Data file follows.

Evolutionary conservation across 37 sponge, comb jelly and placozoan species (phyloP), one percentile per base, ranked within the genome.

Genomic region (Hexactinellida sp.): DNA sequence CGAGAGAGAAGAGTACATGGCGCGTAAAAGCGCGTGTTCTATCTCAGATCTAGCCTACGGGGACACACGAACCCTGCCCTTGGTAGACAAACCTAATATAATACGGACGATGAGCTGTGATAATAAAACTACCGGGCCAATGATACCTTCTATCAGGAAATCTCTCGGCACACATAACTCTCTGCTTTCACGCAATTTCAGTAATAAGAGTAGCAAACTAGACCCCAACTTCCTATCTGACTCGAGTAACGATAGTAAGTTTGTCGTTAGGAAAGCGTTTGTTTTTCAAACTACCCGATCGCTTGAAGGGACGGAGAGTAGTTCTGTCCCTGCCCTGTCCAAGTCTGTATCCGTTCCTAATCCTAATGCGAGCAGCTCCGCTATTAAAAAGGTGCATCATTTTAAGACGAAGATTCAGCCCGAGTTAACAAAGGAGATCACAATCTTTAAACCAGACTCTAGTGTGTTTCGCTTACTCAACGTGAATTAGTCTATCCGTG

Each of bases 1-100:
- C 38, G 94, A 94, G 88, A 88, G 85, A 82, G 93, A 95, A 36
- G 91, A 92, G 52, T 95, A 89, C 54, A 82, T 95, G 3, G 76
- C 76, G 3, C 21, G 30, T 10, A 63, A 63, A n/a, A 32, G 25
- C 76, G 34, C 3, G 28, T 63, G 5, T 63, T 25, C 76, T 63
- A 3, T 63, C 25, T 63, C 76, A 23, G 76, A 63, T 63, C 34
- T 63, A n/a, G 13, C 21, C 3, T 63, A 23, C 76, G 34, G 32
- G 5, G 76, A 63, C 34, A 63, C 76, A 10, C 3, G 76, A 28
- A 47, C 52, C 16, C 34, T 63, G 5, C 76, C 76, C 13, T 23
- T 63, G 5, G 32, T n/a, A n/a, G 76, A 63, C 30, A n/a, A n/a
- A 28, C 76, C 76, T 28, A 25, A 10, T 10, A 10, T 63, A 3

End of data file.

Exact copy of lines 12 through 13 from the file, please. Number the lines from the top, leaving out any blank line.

- T 63, G 5, G 32, T n/a, A n/a, G 76, A 63, C 30, A n/a, A n/a
- A 28, C 76, C 76, T 28, A 25, A 10, T 10, A 10, T 63, A 3